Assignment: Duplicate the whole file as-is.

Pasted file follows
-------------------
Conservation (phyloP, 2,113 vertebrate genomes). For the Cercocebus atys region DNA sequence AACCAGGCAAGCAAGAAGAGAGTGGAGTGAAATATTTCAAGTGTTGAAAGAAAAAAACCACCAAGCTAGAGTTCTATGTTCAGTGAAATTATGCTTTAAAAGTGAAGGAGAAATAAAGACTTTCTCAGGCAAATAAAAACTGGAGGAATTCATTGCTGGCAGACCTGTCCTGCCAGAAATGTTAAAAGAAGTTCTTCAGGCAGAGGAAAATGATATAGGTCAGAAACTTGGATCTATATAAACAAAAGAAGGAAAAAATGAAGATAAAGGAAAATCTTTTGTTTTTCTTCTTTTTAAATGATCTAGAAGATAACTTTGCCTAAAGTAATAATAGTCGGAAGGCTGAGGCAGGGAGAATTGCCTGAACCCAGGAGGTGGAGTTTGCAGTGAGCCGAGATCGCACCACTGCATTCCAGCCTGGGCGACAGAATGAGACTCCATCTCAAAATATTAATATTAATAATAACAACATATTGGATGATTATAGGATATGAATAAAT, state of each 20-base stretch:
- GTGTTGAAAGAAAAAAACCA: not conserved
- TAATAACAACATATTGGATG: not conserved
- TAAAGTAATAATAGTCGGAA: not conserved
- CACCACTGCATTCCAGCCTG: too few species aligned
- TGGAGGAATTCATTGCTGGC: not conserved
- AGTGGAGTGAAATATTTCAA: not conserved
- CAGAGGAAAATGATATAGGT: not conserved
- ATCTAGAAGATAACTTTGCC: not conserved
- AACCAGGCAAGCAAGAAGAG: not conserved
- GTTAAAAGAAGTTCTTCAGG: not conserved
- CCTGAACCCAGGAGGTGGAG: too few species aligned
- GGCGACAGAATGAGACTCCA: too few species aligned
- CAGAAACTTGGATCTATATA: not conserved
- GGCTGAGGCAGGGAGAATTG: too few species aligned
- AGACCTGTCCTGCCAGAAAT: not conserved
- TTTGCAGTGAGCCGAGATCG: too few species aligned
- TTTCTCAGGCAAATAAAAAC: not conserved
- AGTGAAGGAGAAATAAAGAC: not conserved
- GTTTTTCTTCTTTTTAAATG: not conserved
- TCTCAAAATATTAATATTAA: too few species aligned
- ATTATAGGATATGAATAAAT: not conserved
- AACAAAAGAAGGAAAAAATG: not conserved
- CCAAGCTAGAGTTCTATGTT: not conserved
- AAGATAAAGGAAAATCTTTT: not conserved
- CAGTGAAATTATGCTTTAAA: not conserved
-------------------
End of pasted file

Conservation (phyloP, 2,113 vertebrate genomes). For the Cercocebus atys region DNA sequence AACCAGGCAAGCAAGAAGAGAGTGGAGTGAAATATTTCAAGTGTTGAAAGAAAAAAACCACCAAGCTAGAGTTCTATGTTCAGTGAAATTATGCTTTAAAAGTGAAGGAGAAATAAAGACTTTCTCAGGCAAATAAAAACTGGAGGAATTCATTGCTGGCAGACCTGTCCTGCCAGAAATGTTAAAAGAAGTTCTTCAGGCAGAGGAAAATGATATAGGTCAGAAACTTGGATCTATATAAACAAAAGAAGGAAAAAATGAAGATAAAGGAAAATCTTTTGTTTTTCTTCTTTTTAAATGATCTAGAAGATAACTTTGCCTAAAGTAATAATAGTCGGAAGGCTGAGGCAGGGAGAATTGCCTGAACCCAGGAGGTGGAGTTTGCAGTGAGCCGAGATCGCACCACTGCATTCCAGCCTGGGCGACAGAATGAGACTCCATCTCAAAATATTAATATTAATAATAACAACATATTGGATGATTATAGGATATGAATAAAT, state of each 20-base stretch:
- GTGTTGAAAGAAAAAAACCA: not conserved
- TAATAACAACATATTGGATG: not conserved
- TAAAGTAATAATAGTCGGAA: not conserved
- CACCACTGCATTCCAGCCTG: too few species aligned
- TGGAGGAATTCATTGCTGGC: not conserved
- AGTGGAGTGAAATATTTCAA: not conserved
- CAGAGGAAAATGATATAGGT: not conserved
- ATCTAGAAGATAACTTTGCC: not conserved
- AACCAGGCAAGCAAGAAGAG: not conserved
- GTTAAAAGAAGTTCTTCAGG: not conserved
- CCTGAACCCAGGAGGTGGAG: too few species aligned
- GGCGACAGAATGAGACTCCA: too few species aligned
- CAGAAACTTGGATCTATATA: not conserved
- GGCTGAGGCAGGGAGAATTG: too few species aligned
- AGACCTGTCCTGCCAGAAAT: not conserved
- TTTGCAGTGAGCCGAGATCG: too few species aligned
- TTTCTCAGGCAAATAAAAAC: not conserved
- AGTGAAGGAGAAATAAAGAC: not conserved
- GTTTTTCTTCTTTTTAAATG: not conserved
- TCTCAAAATATTAATATTAA: too few species aligned
- ATTATAGGATATGAATAAAT: not conserved
- AACAAAAGAAGGAAAAAATG: not conserved
- CCAAGCTAGAGTTCTATGTT: not conserved
- AAGATAAAGGAAAATCTTTT: not conserved
- CAGTGAAATTATGCTTTAAA: not conserved